God’s command to have children
As we have noted repeatedly in the course of this series of articles, for human beings to live rightly means for them to live in the light of the fact that they have been created by God as men and women, in his image, and after his likeness (Genesis 1:26-27). In the final article in this series we shall look at what this means in relation to the two issues of birth control and infertility treatment.
Having declared that human beings have been created by God in his image and likeness, the Book of Genesis immediately goes on to say that, as those who have created in this way, human beings are called by God to reproduce. In the words of Genesis 1:28:
‘And God blessed them, and God said to them, ‘Be fruitful and multiply, and fill the earth and subdue it; and have dominion over the fish of the sea and over the birds of the air and over every living thing that moves upon the earth.’’
As the second half of this verse indicates, for human beings to live as God’s image bearers involves them acting as God’s stewards, ruling over the rest of creation on God’s behalf, and in order for this to happen each successive generation of human beings is called to beget more human beings to fulfil this calling (hence the command to ‘be fruitful and multiply’).
What Genesis also goes to say, is that God created marriage between one man and one woman to be the context in which the command to be fruitful and multiply is to be fulfilled. That is how it was with the first humans, Adam and Eve (Genesis 4:1-2, 4:25, 5:1-3) and that is how it is mean to be ever thereafter.
Given that human beings have been commanded by God to beget children within marriage the questions that then arise are (a) whether it is ever right for a husband and wife to deliberately restrict the number of children they have and (b) if they may do this, what means they may legitimately use to achieve such a restriction.
The answer to (a) is that there may be morally good reasons for a married couple to restrict the number of children they have, because of the particular circumstances of their lives, or the particular vocations to which God has called them. Examples of such reasons would be the health of the mother, the well-being of existing children, or a call to a form of ministry or service that could not be satisfactorily combined with parenthood.
The answer to (b) is that there are number of means for restricting the number of children that do not raise any moral problems. This is true of what is known as ‘natural family planning’ based on sexual abstinence and the natural cycle of female fertility. It is also true of ‘barrier’ methods such as the use of condoms, diaphragms, cervical caps or spermicidal sponges that prevent the fertilisation of an egg by a sperm, and of male or female sterilisation in situations where there are morally justifiable reasons for preventing pregnancy altogether.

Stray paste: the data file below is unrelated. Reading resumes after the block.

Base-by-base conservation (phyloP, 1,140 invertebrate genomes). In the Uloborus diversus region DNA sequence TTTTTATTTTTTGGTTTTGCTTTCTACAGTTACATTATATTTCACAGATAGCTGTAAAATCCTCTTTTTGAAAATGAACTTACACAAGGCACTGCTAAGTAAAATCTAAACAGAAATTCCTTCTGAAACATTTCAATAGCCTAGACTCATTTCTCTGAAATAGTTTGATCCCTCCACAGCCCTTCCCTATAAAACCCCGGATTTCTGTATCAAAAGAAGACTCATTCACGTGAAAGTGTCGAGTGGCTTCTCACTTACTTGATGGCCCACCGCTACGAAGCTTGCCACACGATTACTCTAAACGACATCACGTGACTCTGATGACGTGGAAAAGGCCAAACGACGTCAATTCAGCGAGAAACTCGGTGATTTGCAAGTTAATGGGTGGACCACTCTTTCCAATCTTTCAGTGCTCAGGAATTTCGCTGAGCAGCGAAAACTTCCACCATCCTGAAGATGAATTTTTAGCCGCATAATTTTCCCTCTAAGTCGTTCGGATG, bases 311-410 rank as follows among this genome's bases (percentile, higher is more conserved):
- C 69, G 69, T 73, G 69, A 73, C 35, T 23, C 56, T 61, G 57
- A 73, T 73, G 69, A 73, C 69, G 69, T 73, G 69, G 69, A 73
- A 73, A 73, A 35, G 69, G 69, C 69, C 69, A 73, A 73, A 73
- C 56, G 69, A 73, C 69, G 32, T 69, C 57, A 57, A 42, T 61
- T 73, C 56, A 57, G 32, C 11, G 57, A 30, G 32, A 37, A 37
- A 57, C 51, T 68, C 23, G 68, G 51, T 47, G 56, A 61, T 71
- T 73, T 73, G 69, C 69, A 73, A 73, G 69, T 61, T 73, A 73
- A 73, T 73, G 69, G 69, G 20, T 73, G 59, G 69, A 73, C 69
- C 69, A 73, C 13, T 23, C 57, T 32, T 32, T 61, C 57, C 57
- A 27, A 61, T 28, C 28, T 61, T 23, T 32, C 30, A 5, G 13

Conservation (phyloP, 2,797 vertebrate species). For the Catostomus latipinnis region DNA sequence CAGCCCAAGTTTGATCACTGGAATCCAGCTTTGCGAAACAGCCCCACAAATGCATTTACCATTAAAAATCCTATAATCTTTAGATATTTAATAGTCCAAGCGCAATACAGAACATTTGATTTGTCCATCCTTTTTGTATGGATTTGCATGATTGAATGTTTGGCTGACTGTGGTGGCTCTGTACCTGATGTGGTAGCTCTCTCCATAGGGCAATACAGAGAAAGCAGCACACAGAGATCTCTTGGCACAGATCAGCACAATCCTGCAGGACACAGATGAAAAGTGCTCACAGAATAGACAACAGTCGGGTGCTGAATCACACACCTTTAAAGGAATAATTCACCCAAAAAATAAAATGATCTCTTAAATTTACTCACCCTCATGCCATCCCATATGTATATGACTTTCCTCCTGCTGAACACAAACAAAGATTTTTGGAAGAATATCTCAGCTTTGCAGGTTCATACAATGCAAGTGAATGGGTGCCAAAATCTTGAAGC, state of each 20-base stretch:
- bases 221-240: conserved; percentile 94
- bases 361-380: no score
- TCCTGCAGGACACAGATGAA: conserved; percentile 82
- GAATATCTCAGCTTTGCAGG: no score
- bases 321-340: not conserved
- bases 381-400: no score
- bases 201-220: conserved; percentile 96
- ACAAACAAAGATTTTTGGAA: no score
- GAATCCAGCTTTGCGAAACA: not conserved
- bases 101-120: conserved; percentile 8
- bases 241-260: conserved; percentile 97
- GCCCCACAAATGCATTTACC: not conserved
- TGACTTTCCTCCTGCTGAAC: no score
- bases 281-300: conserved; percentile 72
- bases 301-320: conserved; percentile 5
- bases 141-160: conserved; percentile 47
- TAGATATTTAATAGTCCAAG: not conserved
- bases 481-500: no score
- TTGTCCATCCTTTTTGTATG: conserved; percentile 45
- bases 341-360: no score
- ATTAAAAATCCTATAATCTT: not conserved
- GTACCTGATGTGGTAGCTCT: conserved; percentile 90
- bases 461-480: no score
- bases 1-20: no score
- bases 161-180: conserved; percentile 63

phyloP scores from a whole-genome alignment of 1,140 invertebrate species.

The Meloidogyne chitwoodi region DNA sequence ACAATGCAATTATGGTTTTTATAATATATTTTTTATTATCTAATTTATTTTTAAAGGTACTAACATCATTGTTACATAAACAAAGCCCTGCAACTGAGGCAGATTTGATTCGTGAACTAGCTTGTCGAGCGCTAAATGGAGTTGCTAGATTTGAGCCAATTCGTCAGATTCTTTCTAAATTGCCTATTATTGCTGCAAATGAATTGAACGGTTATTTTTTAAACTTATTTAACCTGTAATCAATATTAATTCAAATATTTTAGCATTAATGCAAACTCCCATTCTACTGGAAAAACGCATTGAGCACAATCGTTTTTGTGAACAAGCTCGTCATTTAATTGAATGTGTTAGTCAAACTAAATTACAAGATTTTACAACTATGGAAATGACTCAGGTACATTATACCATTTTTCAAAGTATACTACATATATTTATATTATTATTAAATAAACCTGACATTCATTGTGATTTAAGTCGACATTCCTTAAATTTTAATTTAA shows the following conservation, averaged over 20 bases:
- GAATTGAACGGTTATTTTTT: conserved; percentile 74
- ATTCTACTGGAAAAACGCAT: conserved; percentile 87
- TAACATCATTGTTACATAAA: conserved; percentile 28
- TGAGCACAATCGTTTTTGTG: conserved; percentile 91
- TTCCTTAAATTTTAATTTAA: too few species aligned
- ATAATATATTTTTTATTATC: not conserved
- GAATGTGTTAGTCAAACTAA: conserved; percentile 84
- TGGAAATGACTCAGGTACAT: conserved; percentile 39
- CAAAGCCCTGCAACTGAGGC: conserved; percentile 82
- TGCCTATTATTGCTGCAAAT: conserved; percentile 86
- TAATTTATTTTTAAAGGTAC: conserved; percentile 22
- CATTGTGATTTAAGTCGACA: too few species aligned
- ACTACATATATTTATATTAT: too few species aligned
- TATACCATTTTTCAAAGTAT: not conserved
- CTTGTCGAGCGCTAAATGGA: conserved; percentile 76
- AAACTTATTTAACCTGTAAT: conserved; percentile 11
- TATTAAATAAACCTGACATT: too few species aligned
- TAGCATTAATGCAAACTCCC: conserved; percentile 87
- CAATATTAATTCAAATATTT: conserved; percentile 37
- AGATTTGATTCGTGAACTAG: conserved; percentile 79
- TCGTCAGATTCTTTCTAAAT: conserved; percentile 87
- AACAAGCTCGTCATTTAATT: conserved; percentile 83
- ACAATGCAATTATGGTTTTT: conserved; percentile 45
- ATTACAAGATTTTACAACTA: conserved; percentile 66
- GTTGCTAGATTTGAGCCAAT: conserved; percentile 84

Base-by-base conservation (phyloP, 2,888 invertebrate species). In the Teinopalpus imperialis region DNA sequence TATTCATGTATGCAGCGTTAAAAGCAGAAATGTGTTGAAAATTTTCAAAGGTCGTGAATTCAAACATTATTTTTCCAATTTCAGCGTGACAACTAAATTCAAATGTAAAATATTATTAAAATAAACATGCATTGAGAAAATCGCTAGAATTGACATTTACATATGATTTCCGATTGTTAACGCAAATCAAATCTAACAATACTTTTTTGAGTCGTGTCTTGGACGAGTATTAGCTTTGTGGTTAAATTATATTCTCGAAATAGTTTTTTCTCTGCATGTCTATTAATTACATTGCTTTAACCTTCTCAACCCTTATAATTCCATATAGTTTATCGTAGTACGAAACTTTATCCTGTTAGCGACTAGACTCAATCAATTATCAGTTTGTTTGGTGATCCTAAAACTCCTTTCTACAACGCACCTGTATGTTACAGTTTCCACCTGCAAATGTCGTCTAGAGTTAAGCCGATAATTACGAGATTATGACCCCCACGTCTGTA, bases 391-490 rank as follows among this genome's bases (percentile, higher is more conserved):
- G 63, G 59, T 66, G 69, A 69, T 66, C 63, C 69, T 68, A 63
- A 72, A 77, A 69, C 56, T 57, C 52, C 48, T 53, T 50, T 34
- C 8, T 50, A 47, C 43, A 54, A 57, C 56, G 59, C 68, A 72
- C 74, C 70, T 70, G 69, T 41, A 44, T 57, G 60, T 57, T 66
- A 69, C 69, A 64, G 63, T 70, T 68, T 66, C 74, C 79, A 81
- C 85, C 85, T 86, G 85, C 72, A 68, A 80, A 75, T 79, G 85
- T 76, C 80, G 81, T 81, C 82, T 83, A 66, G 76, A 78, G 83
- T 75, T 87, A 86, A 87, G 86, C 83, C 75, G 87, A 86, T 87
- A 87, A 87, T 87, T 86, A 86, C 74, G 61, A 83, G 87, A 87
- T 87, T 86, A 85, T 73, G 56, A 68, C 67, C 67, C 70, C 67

However, there are moral problems with methods of birth control such as the abortion pill (RU 146) which is specifically designed to abort an existing embryo and with the use of hormonal contraceptives such as the birth control pill, intrauterine devices (IUDs) using copper, and emergency contraception (the so-called ‘morning after’ pill), which may have the effect causing embryos to perish by lessening the chance of an embryo implanting successfully in the lining of the womb.
The reason such methods of birth control are morally problematic is because it seems clear that God has so designed the human race that human life begins at the point where a woman’s egg is fertilised by a man’s sperm. To quote Sean Doherty:
‘Fertilisation is when a new human life begins physically. A fertilised egg is not a part of the father or the mother in the way that the sperm or the egg were—something new has begun. No new beginning takes place after this: all that ensues is the natural development of the new life that has already begun.’
If human life begins at fertilisation, then the deliberate destruction of the embryo through the use of the abortion pill is certainly morally unacceptable, and the use of methods of birth control that may prevent implantation of the embryo also raises serious moral questions. Is the risk of preventing the implantation of an embryo, even if it is very small, a risk worth taking given that the destruction of a human life would be involved and that other methods of birth control are available?